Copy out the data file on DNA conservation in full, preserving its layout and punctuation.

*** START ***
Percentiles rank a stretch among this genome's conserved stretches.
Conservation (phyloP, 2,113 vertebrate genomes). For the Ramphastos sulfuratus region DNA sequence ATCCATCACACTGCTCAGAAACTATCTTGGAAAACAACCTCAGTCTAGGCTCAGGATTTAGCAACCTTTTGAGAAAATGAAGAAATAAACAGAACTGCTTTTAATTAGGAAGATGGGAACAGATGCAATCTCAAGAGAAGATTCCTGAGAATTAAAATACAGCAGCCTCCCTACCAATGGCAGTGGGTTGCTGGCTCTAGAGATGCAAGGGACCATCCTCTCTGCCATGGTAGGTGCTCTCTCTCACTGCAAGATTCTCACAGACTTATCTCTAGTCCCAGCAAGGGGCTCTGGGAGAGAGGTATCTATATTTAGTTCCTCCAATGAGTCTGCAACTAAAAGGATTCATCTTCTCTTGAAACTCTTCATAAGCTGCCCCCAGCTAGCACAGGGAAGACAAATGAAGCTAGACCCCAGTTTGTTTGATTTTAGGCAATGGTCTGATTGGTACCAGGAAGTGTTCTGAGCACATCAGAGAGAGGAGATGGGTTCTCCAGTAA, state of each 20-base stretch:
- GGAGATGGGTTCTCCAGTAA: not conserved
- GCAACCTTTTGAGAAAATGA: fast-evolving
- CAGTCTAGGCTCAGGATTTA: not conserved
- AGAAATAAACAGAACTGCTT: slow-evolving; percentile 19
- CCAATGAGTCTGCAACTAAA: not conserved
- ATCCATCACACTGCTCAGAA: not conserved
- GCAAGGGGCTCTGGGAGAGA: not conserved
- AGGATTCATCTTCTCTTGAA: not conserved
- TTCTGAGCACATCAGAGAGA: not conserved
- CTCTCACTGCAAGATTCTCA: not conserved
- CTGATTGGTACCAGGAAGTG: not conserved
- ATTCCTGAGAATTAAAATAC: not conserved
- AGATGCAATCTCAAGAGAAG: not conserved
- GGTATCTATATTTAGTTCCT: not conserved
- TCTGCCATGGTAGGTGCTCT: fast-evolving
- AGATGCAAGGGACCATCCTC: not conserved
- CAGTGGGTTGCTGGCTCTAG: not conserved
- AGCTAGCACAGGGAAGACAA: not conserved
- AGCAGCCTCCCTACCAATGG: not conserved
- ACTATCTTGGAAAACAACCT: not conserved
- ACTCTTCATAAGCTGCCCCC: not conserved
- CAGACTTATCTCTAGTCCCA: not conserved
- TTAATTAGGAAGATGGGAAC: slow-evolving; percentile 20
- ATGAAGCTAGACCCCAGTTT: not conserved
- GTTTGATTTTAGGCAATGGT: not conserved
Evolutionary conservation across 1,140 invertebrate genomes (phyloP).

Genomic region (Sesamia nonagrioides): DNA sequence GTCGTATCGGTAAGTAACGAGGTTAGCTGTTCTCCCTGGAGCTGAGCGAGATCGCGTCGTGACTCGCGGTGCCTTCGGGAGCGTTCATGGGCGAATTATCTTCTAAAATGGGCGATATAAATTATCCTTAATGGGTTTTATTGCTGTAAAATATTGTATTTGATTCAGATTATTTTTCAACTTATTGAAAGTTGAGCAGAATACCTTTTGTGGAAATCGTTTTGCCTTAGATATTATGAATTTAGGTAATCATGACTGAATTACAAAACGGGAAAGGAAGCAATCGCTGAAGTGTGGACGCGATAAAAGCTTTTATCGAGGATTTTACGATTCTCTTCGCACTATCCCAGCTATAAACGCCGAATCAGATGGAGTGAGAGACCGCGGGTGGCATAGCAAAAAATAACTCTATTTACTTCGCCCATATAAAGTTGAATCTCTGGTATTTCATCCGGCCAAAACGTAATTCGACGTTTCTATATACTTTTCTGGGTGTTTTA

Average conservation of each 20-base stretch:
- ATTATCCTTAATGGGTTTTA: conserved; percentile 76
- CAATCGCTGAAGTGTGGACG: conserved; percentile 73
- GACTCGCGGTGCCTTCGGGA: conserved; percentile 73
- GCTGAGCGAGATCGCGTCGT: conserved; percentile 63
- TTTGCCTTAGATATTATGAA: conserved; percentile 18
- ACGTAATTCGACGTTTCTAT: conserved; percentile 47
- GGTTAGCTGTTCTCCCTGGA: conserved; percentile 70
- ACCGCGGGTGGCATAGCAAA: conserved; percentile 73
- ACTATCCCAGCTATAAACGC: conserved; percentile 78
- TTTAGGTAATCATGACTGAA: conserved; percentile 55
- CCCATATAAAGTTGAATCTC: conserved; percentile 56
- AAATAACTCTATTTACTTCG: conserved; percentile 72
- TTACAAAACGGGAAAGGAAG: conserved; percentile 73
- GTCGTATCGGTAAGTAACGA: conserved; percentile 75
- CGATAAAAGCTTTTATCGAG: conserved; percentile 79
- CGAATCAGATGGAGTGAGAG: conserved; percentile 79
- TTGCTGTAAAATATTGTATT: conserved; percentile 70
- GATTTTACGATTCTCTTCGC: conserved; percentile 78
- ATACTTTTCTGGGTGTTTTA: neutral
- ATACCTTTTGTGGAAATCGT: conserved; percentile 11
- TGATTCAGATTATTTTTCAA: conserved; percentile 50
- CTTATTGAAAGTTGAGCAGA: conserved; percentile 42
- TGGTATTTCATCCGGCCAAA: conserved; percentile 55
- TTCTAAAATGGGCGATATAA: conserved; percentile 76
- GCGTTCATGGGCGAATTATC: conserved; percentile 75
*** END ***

Percentiles rank a stretch among this genome's conserved stretches.
Conservation (phyloP, 2,113 vertebrate genomes). For the Ramphastos sulfuratus region DNA sequence ATCCATCACACTGCTCAGAAACTATCTTGGAAAACAACCTCAGTCTAGGCTCAGGATTTAGCAACCTTTTGAGAAAATGAAGAAATAAACAGAACTGCTTTTAATTAGGAAGATGGGAACAGATGCAATCTCAAGAGAAGATTCCTGAGAATTAAAATACAGCAGCCTCCCTACCAATGGCAGTGGGTTGCTGGCTCTAGAGATGCAAGGGACCATCCTCTCTGCCATGGTAGGTGCTCTCTCTCACTGCAAGATTCTCACAGACTTATCTCTAGTCCCAGCAAGGGGCTCTGGGAGAGAGGTATCTATATTTAGTTCCTCCAATGAGTCTGCAACTAAAAGGATTCATCTTCTCTTGAAACTCTTCATAAGCTGCCCCCAGCTAGCACAGGGAAGACAAATGAAGCTAGACCCCAGTTTGTTTGATTTTAGGCAATGGTCTGATTGGTACCAGGAAGTGTTCTGAGCACATCAGAGAGAGGAGATGGGTTCTCCAGTAA, state of each 20-base stretch:
- GGAGATGGGTTCTCCAGTAA: not conserved
- GCAACCTTTTGAGAAAATGA: fast-evolving
- CAGTCTAGGCTCAGGATTTA: not conserved
- AGAAATAAACAGAACTGCTT: slow-evolving; percentile 19
- CCAATGAGTCTGCAACTAAA: not conserved
- ATCCATCACACTGCTCAGAA: not conserved
- GCAAGGGGCTCTGGGAGAGA: not conserved
- AGGATTCATCTTCTCTTGAA: not conserved
- TTCTGAGCACATCAGAGAGA: not conserved
- CTCTCACTGCAAGATTCTCA: not conserved
- CTGATTGGTACCAGGAAGTG: not conserved
- ATTCCTGAGAATTAAAATAC: not conserved
- AGATGCAATCTCAAGAGAAG: not conserved
- GGTATCTATATTTAGTTCCT: not conserved
- TCTGCCATGGTAGGTGCTCT: fast-evolving
- AGATGCAAGGGACCATCCTC: not conserved
- CAGTGGGTTGCTGGCTCTAG: not conserved
- AGCTAGCACAGGGAAGACAA: not conserved
- AGCAGCCTCCCTACCAATGG: not conserved
- ACTATCTTGGAAAACAACCT: not conserved
- ACTCTTCATAAGCTGCCCCC: not conserved
- CAGACTTATCTCTAGTCCCA: not conserved
- TTAATTAGGAAGATGGGAAC: slow-evolving; percentile 20
- ATGAAGCTAGACCCCAGTTT: not conserved
- GTTTGATTTTAGGCAATGGT: not conserved
Evolutionary conservation across 1,140 invertebrate genomes (phyloP).

Genomic region (Sesamia nonagrioides): DNA sequence GTCGTATCGGTAAGTAACGAGGTTAGCTGTTCTCCCTGGAGCTGAGCGAGATCGCGTCGTGACTCGCGGTGCCTTCGGGAGCGTTCATGGGCGAATTATCTTCTAAAATGGGCGATATAAATTATCCTTAATGGGTTTTATTGCTGTAAAATATTGTATTTGATTCAGATTATTTTTCAACTTATTGAAAGTTGAGCAGAATACCTTTTGTGGAAATCGTTTTGCCTTAGATATTATGAATTTAGGTAATCATGACTGAATTACAAAACGGGAAAGGAAGCAATCGCTGAAGTGTGGACGCGATAAAAGCTTTTATCGAGGATTTTACGATTCTCTTCGCACTATCCCAGCTATAAACGCCGAATCAGATGGAGTGAGAGACCGCGGGTGGCATAGCAAAAAATAACTCTATTTACTTCGCCCATATAAAGTTGAATCTCTGGTATTTCATCCGGCCAAAACGTAATTCGACGTTTCTATATACTTTTCTGGGTGTTTTA

Average conservation of each 20-base stretch:
- ATTATCCTTAATGGGTTTTA: conserved; percentile 76
- CAATCGCTGAAGTGTGGACG: conserved; percentile 73
- GACTCGCGGTGCCTTCGGGA: conserved; percentile 73
- GCTGAGCGAGATCGCGTCGT: conserved; percentile 63
- TTTGCCTTAGATATTATGAA: conserved; percentile 18
- ACGTAATTCGACGTTTCTAT: conserved; percentile 47
- GGTTAGCTGTTCTCCCTGGA: conserved; percentile 70
- ACCGCGGGTGGCATAGCAAA: conserved; percentile 73
- ACTATCCCAGCTATAAACGC: conserved; percentile 78
- TTTAGGTAATCATGACTGAA: conserved; percentile 55
- CCCATATAAAGTTGAATCTC: conserved; percentile 56
- AAATAACTCTATTTACTTCG: conserved; percentile 72
- TTACAAAACGGGAAAGGAAG: conserved; percentile 73
- GTCGTATCGGTAAGTAACGA: conserved; percentile 75
- CGATAAAAGCTTTTATCGAG: conserved; percentile 79
- CGAATCAGATGGAGTGAGAG: conserved; percentile 79
- TTGCTGTAAAATATTGTATT: conserved; percentile 70
- GATTTTACGATTCTCTTCGC: conserved; percentile 78
- ATACTTTTCTGGGTGTTTTA: neutral
- ATACCTTTTGTGGAAATCGT: conserved; percentile 11
- TGATTCAGATTATTTTTCAA: conserved; percentile 50
- CTTATTGAAAGTTGAGCAGA: conserved; percentile 42
- TGGTATTTCATCCGGCCAAA: conserved; percentile 55
- TTCTAAAATGGGCGATATAA: conserved; percentile 76
- GCGTTCATGGGCGAATTATC: conserved; percentile 75